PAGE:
ORDER allows to determine the most likely order and relative position of the loci within a group based on a multi-point linkage data. When the number of loci is large, sequential application of ordinary three-point analysis can not give correct order, since it gives no information as to what set of three loci to be chosen for comparison. On the other hand, determination of the order based on the comparison of LOD scores for all possible orders would require enormously heavy computation and it is practically impossible when the number of loci exceeds 10. In a computer package MAPMAKER developed by Lander et al. (1987) they proposed to choose 6 markers first, compute maps for every possible order of them and then to place the remaining marker(s) relative to the order of the 6 marker framework. However, the order determined by this method depends on what loci are chosen for the first set of 6 loci and in what order the remaining loci are inserted sequentially.

So Torgerson's (1952) metric multidimentional scaling (MDS) method was utilized in the procedure of ORDER. The MDS method provides relative position of the elements in a space of a small number of dimensions based on a distance relationship for all pairs of elements. Since RFLP loci are located linearly on a chromosome, and the genetic distance between loci are expressed by map distance (cM), it is expected that application of MDS method to the RFLP linkage data may give useful informations about the relative position and order of the loci within a linkage group. MDS method enables us to compute automatically the most likely order of RFLP loci even if the number of loci is as many as 50. Also the method makes it possible to detect misclassification, if any, involved in the segregation data. The dimentionality of space necessary to account for the multipoint linkage relationships of RFLP loci are very small, one for a short chromosome segment and two for a long chromosome. The map distance is calculated from recombination value according to Kosambi's (I 944) mapping function. A set of map distances for all possible pairs of loci is used as the distance matrix of MDS method.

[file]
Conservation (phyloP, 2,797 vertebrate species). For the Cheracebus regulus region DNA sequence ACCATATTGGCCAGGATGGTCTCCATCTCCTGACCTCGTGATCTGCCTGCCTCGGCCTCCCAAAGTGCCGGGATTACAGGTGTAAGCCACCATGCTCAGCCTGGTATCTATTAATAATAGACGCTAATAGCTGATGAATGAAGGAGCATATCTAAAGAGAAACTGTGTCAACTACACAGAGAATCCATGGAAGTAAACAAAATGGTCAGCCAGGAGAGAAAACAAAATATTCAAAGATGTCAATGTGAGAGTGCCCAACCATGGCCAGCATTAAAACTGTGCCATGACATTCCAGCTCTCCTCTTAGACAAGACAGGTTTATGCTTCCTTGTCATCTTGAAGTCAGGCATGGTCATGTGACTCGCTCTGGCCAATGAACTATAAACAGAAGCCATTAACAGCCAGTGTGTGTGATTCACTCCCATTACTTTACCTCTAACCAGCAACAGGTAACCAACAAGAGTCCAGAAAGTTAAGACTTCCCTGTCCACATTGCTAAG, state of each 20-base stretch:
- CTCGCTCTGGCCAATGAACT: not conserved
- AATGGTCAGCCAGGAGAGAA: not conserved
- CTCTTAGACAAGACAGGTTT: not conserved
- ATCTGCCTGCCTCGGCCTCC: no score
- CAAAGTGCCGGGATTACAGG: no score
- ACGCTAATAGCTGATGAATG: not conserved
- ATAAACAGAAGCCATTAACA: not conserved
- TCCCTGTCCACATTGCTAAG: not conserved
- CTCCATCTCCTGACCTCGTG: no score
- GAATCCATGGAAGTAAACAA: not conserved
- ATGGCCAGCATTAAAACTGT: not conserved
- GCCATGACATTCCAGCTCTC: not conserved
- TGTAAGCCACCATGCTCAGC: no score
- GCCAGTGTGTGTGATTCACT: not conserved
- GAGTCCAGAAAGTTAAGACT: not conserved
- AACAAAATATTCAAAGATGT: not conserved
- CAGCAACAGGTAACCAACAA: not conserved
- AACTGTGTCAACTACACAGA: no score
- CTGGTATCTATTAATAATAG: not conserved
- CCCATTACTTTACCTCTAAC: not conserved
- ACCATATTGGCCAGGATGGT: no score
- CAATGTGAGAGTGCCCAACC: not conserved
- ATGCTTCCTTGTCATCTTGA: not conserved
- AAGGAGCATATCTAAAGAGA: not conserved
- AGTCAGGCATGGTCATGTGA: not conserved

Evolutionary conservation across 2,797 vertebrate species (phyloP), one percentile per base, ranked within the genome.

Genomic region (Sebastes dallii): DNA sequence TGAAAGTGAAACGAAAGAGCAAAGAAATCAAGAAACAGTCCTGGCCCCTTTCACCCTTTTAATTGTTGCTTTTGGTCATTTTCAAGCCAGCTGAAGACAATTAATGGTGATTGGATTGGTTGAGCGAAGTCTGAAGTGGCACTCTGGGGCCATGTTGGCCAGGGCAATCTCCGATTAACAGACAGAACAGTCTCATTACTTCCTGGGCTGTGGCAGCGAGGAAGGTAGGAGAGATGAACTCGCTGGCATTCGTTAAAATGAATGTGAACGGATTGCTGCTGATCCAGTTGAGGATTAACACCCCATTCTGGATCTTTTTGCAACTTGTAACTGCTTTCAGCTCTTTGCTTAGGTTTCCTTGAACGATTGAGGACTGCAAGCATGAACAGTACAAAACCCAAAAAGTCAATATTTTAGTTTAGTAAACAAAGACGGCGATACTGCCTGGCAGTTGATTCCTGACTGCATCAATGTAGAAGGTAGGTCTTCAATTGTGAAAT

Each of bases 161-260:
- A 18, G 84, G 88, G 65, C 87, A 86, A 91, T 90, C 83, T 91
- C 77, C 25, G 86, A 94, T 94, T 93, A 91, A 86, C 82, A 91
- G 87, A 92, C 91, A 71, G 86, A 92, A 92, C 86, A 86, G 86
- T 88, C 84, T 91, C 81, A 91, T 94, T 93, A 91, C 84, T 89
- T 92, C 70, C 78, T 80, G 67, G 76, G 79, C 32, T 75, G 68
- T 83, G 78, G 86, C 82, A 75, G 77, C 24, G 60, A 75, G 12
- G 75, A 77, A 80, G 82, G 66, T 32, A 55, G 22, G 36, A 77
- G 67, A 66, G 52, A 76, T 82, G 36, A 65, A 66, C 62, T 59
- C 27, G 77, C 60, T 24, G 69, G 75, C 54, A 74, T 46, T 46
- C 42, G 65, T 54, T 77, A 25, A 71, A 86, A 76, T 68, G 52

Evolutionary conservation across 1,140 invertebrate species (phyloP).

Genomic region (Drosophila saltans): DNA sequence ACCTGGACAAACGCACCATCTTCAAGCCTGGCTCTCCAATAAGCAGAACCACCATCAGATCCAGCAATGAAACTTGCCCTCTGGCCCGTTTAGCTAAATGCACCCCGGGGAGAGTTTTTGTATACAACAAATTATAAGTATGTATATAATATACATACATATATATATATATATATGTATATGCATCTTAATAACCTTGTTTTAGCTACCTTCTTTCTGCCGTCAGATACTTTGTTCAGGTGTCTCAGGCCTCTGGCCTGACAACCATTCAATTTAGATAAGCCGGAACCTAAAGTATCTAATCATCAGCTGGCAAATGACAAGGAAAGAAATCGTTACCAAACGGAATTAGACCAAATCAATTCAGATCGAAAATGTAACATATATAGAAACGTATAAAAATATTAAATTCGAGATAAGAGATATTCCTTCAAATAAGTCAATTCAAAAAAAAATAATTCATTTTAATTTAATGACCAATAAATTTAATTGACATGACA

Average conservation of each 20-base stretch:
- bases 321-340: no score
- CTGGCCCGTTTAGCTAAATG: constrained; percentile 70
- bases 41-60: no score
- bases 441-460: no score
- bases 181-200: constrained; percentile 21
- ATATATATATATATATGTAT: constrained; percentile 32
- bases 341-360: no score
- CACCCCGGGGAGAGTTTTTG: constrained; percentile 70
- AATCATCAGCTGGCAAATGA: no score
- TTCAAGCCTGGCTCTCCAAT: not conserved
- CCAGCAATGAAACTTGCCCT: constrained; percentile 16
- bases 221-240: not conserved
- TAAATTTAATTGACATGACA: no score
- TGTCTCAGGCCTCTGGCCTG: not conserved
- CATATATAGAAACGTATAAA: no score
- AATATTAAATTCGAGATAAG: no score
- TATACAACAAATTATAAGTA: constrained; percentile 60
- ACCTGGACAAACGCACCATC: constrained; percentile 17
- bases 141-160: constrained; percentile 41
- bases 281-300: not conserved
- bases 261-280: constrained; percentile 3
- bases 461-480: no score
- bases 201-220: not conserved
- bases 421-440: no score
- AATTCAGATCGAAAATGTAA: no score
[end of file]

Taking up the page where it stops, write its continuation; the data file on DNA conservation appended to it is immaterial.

GRAPH illustrates RFLP linkage map, conventional linkage map and cytological map for each chromosome. The region(s) of chroniosome which include genes showing abnormal segregation ratio is also marked on the illustrated chromo- some.

LBLOCK shows graphical genotypes on all chromosomes for each plant. Crossover points on a chromosome for each plant are also shown.

LOD calculates LOD score for all sets of a given number, 9 at maximum, of RFLPs which are sequentially located on the same chromosome. The program is used for checking the order of RFLP loci determined by MDS method.

MAPL can be used by everybody without prior computer experience. For program execution only two floppy disks, one for programs and the other for data recording and output, are required. MAPL has been utilized with success for the construction of a detailed RFLP linkage map of rice from F2 segregation data which were provided by a group of researchers at National Institute of Agroenvironmental Sciences. Programs are available upon request. One who wants a copy of MAPL is requested to send two blank 5-inch high-density floppy disks to the first author.


Kosambi, D. D., 1944. The estimation of map distance from recombination values. Ann. Eugen. 12: 505-525.

Lander, E. S., P. Green, J. Abrahamson, A. Barlow, M. J. Daly, S. E. Lincoln and L. Newburg, 1987. MAPMAKER: An interactive computer package for constructing primary genetic linkage maps of experimental and natural populations. Genomics 1: 174-181.

McCouch, S. R., G. Kochert, Z. H. Yu, Z. Y. Wang, G. S. Khush, W. R. Coffman and S. D. Tanksley, 1988. Molecular mapping of rice chromosomes. Theor. Appl. Genet. 76: 815- 829.

Torgerson, W. S., 1952. Multidimentional scaling: I. Theory and method. Psychometrika 17: 401- 419.